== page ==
Study identifies a new community-based strategy to reduce population sodium intake in rural China

A community-based sodium reduction intervention program has achieved significant reduction in sodium intake among rural residents in northern China.

The study findings, according to researchers at The George Institute for Global Health, will positively impact  public health policy making in China and have broader applicability  to other similar settings around the world.

Salt added during cooking is the main source of sodium intake in northern rural area of China. Excess sodium intake is a key determinant of high blood pressure, the leading cause of stroke, a chronic disease which is responsible for about 1.7 million deaths each year in China. The average sodium intake in northern China is 4.7g-5.9g sodium per day, which is far in excess of the current recommendation from World Health Organization (WHO) for maximum daily sodium intake—2g/day, and exposes the residents to higher risk of having stroke and other vascular diseases.

“Centrally implemented, population-based approaches to salt reduction have been identified by the WHO and other groups as amongst the most cost-effective possible strategies for vascular disease prevention in both developed and developing countries,” said Dr Nicole Li, Research Fellow at The George Institute for Global Health, Australia. “We identified a low-cost, highly practical intervention that was effective in reducing population sodium intake.”

This study is one of the two interventions conducted by the China Rural Health Initiative (CRHI), the flagship project representing an excellent collaboration between The George Institute for Global Health and other 11 international and local academic institutions as well as the China National Health and Family Planning Commission and local governments in Hebei, Liaoning, Shanxi and Shaanxi provinces and the Ningxia Autonomous Region.

The study was active in 120 rural villages from five northern provinces of China over 18 months. 60 villages were randomized to receive no intervention and continued with their usual practices. The remaining 60 villages received community-based health education advising lower sodium intake, with special messages for residents at high risk of cardiovascular disease. In addition, a low-sodium salt substitute was promoted through health education program and in village convenience stores. These 60 villages were further divided at random with 30 receiving a price subsidy for the salt substitute, and 30 getting the substitute at full price, which is about twice that of regular salt.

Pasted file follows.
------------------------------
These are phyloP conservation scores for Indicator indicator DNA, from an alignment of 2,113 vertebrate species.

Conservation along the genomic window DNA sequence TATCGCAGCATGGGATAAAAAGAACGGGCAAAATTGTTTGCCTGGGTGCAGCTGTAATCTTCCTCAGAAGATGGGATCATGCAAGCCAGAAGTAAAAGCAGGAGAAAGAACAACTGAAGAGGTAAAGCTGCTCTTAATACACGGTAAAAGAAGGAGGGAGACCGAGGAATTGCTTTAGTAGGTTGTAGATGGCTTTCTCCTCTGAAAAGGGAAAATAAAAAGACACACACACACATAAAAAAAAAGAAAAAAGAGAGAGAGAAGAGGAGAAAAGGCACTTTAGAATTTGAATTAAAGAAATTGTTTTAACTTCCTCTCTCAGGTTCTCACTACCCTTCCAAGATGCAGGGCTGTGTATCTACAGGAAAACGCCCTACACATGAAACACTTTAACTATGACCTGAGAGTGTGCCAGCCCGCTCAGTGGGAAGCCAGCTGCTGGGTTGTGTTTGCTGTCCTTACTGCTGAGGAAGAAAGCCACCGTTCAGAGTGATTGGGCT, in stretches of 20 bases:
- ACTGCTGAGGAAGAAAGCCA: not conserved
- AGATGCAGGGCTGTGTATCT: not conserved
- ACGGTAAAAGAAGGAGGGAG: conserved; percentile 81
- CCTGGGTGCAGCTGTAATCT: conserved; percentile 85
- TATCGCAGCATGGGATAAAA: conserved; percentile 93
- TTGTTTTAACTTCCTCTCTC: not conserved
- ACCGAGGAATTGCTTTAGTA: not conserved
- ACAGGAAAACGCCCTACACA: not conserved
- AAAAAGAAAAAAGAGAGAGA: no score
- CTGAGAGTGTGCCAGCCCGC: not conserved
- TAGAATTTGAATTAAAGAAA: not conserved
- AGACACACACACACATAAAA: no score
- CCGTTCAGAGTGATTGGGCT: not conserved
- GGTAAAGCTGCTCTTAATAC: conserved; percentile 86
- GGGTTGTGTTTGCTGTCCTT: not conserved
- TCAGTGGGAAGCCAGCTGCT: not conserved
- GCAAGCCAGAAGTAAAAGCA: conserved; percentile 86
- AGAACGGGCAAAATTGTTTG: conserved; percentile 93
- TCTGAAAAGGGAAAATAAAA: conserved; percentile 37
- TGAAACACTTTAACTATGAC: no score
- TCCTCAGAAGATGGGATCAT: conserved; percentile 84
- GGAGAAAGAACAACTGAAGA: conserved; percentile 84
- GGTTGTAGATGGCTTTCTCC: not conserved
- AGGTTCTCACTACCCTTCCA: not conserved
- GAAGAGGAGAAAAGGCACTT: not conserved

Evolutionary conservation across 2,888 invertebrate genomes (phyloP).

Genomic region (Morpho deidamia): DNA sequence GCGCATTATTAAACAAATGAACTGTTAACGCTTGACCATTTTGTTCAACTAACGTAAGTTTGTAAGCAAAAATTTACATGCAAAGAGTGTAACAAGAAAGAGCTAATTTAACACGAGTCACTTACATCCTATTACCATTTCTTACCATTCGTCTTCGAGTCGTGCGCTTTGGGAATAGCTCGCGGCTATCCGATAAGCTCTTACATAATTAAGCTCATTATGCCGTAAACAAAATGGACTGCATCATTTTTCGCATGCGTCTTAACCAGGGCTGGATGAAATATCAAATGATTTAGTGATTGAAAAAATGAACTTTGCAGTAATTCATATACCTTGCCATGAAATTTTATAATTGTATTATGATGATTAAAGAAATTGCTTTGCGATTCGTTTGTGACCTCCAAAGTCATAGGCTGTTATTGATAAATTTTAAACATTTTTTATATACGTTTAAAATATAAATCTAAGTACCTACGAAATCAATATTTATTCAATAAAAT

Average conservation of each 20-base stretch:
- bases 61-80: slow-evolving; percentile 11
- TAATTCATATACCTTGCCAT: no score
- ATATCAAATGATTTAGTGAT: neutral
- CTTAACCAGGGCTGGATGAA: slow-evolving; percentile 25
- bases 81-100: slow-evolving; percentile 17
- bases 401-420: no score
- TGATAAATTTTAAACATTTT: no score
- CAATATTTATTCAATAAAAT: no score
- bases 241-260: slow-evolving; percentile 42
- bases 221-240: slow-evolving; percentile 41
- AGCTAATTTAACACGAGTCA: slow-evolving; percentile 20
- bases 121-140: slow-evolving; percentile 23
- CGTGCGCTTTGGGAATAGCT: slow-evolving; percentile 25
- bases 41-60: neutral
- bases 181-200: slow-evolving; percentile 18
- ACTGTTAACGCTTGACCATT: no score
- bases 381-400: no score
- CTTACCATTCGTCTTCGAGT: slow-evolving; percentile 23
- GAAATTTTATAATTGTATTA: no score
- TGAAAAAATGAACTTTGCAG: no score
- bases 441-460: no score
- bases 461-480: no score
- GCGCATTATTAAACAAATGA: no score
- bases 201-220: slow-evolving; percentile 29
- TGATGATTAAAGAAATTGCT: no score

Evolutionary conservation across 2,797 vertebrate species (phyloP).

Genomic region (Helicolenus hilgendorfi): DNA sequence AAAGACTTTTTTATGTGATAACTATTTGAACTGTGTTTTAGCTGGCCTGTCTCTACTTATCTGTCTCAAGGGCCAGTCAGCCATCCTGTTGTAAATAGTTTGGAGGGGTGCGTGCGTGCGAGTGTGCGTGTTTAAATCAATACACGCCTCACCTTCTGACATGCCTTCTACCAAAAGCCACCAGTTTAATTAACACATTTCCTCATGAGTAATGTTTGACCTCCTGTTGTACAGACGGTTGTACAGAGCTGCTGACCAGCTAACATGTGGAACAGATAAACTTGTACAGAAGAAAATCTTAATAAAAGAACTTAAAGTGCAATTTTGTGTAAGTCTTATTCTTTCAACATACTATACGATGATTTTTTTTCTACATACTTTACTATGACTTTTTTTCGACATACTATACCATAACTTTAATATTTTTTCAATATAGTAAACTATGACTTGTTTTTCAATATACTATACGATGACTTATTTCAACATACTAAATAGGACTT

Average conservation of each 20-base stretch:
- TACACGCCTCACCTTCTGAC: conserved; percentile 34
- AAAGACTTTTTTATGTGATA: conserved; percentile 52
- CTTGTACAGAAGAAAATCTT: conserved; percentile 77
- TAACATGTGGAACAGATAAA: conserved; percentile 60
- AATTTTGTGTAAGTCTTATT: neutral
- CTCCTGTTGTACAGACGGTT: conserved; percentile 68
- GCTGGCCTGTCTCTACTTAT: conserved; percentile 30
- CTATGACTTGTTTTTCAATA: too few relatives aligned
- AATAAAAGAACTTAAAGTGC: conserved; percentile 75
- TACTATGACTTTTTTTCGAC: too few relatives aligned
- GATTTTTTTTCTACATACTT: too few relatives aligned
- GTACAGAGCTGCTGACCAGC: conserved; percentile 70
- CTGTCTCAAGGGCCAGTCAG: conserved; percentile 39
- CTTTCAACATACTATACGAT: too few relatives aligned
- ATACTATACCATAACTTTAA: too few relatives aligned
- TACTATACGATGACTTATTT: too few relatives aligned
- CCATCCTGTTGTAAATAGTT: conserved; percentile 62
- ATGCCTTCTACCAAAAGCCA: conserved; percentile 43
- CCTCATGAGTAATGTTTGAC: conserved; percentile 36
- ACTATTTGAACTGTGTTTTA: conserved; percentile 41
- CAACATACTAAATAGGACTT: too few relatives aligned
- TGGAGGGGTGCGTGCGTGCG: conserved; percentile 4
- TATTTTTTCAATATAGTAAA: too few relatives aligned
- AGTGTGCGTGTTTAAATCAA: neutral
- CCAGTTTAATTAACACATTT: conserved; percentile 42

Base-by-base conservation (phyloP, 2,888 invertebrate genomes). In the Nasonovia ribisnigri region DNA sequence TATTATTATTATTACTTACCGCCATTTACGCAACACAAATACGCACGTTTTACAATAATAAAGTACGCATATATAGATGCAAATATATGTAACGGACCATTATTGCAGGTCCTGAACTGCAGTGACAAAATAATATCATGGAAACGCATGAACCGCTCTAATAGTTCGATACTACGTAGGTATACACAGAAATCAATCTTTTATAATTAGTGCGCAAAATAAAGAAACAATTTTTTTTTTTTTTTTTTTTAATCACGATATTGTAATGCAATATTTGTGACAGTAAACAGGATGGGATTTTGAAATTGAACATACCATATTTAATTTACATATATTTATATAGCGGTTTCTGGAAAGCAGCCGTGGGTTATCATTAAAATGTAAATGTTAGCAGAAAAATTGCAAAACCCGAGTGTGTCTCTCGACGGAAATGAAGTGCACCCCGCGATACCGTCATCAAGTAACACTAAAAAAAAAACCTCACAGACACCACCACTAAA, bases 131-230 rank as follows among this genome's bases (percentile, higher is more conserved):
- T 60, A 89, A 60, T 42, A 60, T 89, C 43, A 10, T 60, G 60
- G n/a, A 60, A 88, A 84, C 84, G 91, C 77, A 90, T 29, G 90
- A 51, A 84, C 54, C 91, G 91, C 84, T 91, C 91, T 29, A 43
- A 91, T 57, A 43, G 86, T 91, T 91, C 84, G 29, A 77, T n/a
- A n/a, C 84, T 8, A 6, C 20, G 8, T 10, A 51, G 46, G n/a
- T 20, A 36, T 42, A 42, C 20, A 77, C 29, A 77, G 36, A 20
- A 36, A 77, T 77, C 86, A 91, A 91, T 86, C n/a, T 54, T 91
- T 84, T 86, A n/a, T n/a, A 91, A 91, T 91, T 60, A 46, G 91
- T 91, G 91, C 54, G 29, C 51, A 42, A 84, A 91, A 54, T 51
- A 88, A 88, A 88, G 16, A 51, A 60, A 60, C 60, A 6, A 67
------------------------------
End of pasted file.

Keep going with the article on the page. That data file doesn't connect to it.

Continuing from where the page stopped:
24-hour urine samples of 20 people from each village for sodium and potassium intake were examined after the intervention, the outcome of which was positive and inspiring:

  • Reduced daily sodium intake by 13 mmol (millimoles, 17 mmol equals about 1 gram of salt) compared with non-intervention villages; Reduced daily sodium by 17 mmol in villages with price-subsidized salt substitutes.
  • Increased daily potassium intake by 7 mmol on average across all villages with the intervention; Increased daily potassium intake by 9 mmol in villages with price-subsidized salt substitutes.

Professor Yangfeng WU, director of The George Institute for Global Health at Peking University Health Science Center, indicated that the study findings will certainly be relevant to public health policy making in the future. “Population sodium intake was effectively reduced by our intervention, primarily through increased use of salt substitute. It also suggests how the community can be engaged in tackling and ‘owning’ a major health issue. Larger effects could be achieved in rural China by a wholesale switch from salt to salt substitute, with the potential for major public health benefit in this population at high risk of stroke. ”

The research findings were presented at the American Heart Association Conference on November 18, 2013.

Research reported in this publication was supported by the US National Heart, Lung and Blood Institute (NIH) and US Centers for Disease Control and Prevention, Center for Global Health and National Center for Chronic Disease and Prevention (Contract HHSN268200900027C), and the UnitedHealth Group Chronic Disease Initiative.